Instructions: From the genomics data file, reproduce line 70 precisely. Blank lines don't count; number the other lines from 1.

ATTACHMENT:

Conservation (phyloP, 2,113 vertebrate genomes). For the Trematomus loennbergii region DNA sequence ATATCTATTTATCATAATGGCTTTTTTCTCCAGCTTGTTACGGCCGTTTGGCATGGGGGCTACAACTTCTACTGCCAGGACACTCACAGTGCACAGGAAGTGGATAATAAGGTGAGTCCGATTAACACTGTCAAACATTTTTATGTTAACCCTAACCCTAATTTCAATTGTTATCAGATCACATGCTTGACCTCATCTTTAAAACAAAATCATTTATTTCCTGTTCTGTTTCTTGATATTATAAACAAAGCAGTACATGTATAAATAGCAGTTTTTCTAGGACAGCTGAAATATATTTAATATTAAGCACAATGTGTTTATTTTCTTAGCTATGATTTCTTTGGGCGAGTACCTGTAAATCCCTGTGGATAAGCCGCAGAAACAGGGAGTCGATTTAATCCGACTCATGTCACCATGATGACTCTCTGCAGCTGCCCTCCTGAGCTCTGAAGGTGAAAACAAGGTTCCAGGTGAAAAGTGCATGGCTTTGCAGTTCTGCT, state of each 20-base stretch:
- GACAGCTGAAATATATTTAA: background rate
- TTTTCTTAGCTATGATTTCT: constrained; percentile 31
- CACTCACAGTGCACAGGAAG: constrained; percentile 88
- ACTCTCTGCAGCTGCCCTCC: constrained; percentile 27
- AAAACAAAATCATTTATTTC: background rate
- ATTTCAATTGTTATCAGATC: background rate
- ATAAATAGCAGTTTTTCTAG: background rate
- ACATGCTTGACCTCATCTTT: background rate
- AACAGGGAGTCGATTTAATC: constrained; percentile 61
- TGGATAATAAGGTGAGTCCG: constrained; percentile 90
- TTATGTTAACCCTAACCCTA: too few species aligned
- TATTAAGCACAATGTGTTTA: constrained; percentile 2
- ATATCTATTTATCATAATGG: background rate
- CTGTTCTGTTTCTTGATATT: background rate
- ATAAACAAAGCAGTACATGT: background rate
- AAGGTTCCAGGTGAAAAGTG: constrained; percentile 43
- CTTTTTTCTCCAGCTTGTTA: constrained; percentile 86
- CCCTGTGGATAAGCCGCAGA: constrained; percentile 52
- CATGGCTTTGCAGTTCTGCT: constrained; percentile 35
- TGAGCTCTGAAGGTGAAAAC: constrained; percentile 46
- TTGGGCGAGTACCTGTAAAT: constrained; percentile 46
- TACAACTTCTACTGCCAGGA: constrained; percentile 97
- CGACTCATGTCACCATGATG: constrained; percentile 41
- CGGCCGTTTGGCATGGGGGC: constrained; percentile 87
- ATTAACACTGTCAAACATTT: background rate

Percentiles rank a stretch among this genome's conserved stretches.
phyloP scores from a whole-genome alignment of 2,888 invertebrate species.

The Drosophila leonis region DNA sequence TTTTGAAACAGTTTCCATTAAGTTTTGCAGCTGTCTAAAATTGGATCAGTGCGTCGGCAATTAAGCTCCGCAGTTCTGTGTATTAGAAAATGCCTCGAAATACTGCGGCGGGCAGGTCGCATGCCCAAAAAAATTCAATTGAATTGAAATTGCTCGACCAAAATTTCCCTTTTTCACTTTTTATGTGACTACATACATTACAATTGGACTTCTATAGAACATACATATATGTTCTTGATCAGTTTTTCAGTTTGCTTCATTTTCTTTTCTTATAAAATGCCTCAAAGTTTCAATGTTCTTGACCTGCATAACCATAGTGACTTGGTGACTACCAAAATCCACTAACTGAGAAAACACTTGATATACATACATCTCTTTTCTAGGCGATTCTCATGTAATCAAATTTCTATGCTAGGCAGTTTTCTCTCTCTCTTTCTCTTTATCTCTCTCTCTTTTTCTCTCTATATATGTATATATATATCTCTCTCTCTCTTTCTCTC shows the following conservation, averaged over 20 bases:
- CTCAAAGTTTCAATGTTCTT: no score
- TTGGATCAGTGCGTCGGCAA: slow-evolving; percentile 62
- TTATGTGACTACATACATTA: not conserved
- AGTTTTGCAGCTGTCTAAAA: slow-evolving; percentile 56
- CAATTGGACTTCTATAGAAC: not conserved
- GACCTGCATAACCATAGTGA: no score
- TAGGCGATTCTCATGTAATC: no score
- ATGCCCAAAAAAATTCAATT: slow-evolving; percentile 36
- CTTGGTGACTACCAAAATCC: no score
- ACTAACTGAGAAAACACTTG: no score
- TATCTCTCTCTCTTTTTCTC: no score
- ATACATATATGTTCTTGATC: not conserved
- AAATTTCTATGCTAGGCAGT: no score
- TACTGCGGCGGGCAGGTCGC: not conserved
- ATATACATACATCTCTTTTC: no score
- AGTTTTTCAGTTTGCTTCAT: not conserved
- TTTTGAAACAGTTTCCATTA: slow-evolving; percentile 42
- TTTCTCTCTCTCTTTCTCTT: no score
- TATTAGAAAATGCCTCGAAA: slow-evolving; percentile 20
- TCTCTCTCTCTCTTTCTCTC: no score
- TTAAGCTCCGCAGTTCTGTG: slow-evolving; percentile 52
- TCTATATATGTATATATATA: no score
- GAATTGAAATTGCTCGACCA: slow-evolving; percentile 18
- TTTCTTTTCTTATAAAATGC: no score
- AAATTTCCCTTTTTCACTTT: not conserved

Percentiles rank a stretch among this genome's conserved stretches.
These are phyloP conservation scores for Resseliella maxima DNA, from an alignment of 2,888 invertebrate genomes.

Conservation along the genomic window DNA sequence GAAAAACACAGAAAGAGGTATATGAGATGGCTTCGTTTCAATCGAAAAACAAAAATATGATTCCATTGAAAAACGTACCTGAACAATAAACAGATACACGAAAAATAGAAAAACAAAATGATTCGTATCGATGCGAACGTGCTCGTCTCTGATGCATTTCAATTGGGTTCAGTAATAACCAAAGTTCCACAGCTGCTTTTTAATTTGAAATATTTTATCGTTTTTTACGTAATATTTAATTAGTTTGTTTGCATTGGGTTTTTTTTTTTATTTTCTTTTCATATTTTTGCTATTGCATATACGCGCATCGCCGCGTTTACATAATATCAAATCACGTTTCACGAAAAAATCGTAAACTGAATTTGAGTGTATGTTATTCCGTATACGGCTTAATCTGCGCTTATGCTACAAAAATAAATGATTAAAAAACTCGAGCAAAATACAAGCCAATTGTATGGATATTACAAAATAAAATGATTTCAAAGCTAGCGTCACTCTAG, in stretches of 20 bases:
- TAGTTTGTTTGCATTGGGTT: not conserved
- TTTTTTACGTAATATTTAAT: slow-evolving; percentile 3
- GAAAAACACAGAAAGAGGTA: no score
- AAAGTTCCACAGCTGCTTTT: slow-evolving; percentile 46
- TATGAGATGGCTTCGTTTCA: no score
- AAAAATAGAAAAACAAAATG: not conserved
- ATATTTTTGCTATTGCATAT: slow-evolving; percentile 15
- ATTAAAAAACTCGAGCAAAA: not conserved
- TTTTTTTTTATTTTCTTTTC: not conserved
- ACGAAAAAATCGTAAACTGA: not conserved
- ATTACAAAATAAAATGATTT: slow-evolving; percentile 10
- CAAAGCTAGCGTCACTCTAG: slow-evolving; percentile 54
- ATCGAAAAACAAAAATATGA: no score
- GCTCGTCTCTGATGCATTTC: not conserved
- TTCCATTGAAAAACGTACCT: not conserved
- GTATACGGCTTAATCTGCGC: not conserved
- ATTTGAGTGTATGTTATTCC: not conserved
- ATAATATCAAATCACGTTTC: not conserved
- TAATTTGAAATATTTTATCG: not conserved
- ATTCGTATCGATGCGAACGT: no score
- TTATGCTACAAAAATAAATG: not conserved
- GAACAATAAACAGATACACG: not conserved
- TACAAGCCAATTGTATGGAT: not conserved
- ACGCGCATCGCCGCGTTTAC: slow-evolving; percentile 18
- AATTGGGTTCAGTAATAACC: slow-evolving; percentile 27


- ATCGAAAAACAAAAATATGA: no score